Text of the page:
The sellers stay at the spot for months at a time, receiving new shipments to replenish their stocks daily. The one-of-a-kind stretch coolly highlights Curaçao’s close proximity to South America, adding yet another element to the island’s mishmash of cultures.

#4: Meet a feathery fellow at the Ostrich Farm

For animal-loving daredevils who’ve always wondered what it’d be like to hop on (and eventually fall off) the back of a big bird, Curaçao’s one-and-only ostrich farm—the largest outside of South Africa—is the place to be. But if you’re a little too chicken to test your luck while clutching onto a feathery beast, note that the on-site tour is plenty of fun, even minus the wild ride.

Ostrich Farm Curacao – K. Tablang
Photo Credit: Kristin Tablang


You’ll encounter ostriches of all ages at the family-friendly farm (plus a few crocodiles and potbellied pigs), as you inch down a dusty road on board a camouflage-colored safari truck. Later down the line, you’ll have a chance to feed the long-necked fowls and stand atop one of their surprisingly strong eggs (which can amazingly withstand an average adult’s entire weight).

#4.5: Aloe up

Before you leave the Ostrich Farm, take a short side trip to the aloe vera plantation next door and stock up on some phenomenal all-natural products—from bottles of pure aloe juice, to aloe body gels and lotions—all produced on site.

Aloe Plantation Curacao – K. Tablang
Photo Credit: Kristin Tablang


If you have the time, sit down for a brief lesson on the treasured succulent, beloved for its countless beneficial uses (apart from being a natural antibiotic, it’s a proven immunity booster and pest repellent). At the end of the interesting spiel, you’ll get the opportunity to sample a fresh piece of aloe, sliced right before your eyes.

#5: Tour the Den Paradera Herb Garden

Curaçao native and botany expert Dinah Veeris has owned and operated Den Paradera for decades, maintaining a vast garden that’s quite fittingly home to hundreds of different sprouts (most of which boast extraordinary medicinal properties).

Den Paradera Garden Curacao – K. Tablang
Photo Credit: Kristin Tablang


Instead of opting for a self-guided tour, let Veeris—a bubbly septuagenarian whose passion for her craft is palpable when she speaks—take you through the dizzying maze of flora. We guarantee you’ll enjoy the experience twice as much with her lively narration—a string of fast facts and anecdotes that’ll make you “ooh” and “ahh” at the sight of seemingly mundane leaf clusters.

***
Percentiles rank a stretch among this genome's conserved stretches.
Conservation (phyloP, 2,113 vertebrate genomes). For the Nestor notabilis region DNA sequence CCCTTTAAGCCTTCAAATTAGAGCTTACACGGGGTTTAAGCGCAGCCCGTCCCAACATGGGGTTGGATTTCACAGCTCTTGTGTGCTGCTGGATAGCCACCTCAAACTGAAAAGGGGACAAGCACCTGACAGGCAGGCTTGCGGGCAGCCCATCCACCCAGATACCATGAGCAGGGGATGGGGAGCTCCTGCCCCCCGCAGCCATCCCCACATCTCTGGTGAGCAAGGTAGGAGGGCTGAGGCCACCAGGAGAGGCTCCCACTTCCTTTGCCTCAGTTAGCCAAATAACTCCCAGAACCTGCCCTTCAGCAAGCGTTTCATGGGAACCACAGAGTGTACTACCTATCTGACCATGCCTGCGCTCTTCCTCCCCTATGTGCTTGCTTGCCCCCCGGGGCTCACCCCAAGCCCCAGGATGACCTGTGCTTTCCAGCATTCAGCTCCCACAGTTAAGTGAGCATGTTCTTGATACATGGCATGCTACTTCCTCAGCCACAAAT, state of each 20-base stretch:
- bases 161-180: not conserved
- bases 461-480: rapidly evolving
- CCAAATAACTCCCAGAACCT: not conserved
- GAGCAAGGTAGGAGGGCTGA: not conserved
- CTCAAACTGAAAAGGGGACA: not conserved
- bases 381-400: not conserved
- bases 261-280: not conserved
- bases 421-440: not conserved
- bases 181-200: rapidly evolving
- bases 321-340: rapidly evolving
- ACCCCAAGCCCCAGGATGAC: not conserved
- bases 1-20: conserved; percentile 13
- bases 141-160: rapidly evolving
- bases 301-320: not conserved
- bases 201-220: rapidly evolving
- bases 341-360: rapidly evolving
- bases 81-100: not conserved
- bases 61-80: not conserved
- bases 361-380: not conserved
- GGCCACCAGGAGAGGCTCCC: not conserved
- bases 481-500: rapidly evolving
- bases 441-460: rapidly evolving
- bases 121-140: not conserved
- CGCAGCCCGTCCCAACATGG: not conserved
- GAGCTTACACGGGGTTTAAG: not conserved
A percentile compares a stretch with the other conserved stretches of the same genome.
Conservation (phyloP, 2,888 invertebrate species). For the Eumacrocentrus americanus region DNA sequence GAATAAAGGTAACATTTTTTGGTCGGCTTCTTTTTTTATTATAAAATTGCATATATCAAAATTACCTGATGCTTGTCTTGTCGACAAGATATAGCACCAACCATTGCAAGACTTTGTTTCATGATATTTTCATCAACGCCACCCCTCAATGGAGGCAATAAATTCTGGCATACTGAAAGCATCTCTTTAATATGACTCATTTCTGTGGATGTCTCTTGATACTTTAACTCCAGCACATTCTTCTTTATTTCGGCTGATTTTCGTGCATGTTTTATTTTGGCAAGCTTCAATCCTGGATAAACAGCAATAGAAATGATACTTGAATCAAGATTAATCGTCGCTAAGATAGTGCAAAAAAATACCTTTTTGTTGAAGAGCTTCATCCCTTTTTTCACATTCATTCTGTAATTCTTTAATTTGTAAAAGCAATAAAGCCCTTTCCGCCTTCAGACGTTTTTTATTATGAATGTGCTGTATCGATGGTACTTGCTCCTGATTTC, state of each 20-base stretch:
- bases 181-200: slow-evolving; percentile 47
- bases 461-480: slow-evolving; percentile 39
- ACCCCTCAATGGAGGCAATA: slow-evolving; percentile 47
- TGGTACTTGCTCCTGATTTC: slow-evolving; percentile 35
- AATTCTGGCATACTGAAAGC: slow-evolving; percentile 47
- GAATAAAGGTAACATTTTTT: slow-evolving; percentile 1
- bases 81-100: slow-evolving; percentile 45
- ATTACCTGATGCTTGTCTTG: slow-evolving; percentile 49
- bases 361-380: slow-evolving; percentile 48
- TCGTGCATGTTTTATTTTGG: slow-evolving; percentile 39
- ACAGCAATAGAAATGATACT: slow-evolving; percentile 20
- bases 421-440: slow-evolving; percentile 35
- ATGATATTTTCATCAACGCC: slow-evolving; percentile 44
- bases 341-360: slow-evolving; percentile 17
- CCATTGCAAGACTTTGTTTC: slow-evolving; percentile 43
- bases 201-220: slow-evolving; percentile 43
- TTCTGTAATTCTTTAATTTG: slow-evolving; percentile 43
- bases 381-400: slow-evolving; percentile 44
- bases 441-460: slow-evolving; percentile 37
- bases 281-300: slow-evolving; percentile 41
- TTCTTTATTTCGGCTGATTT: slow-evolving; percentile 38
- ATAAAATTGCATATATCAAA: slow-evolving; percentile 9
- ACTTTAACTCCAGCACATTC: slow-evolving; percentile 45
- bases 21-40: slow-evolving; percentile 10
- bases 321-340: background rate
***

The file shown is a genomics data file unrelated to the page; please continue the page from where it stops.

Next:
At the quaint souvenir store you’ll be greeted by hordes of wholesome homeopathic tea leaves and oils meant to relieve every conceivable ailment, from high blood pressure and headaches, to even heartbreak (a few bags of Veeris’ “Love Potion” tea will reportedly do the trick).

#6: Dip into the ‘Blue Room’

A unique underwater cave, the Blue Room—named for the brilliant sapphire hue that reflects off its interior—is tucked in a limestone cliff between the beaches of Santu Pretu and Santa Cruz in Westpunt (the westernmost point of Curaçao).

Blue Room CuracaoPhoto Credit: Barry Brown

The grotto’s supremely lucent deep waters make it a splendid locale for spotting all sorts of tropical fish, so we recommend you don snorkeling gear before going in. For the sake of safety and convenience, sign up for a guided excursion with one of the certified diving companies based nearby such as Go West Diving, which offers snorkeling trips to the popular spot every Wednesday and Saturday.

[If you’re not too strong a swimmer, take note: the mouth of the cavern becomes submerged when the tide is high, requiring venturers to brave a few crashing waves and swim beneath several feet of rock in order to enter, making it particularly difficult for life-vest wearers to get through.]

#7: Take a hike at Shete Boka National Park

Sited almost at the foot of Christoffelberg (Curacao’s highest peak), Sheta Boka spans nearly four square miles of craggy coastline, heavily beaten by hawkish waves. A nature lover’s paradise, the protected swath—open to the public for a small fee, from 9am to 5pm daily—is home to seven different bokas (or bays), four of which can be easily reached on foot or by car.

Boka Tabla Sheta Boka Curacao – K. Tablang
Boka Tabla in Sheta Boka National Park – Photo Credit: Kristin Tablang

Boka Tabla—the most frequented of the bunch, due to its position right off the park’s entrance—features a narrow inlet that leads into the small mouth of an underground cavern, where one or two visitors at a time can sit and watch the waters pound against the limestone rock as the tide rolls in.

There are two trails for hikers to enjoy, each offering an hour-long trek: one cuts through Boka Pistol and Boka Brown (where sea turtles often go to lay their eggs), while the other winds past rolling lava hills and leads down to a natural bridge in Boka Wondami.

Sheta Bota National Park – K.Tablang
Photo Credit: Kristin Tablang


[Quick tip: Regardless of how much walking you plan on doing during your visit, be sure to wear sneakers—or at the very least, close-toed shoes—in order to avoid getting injured on the jagged terrain.]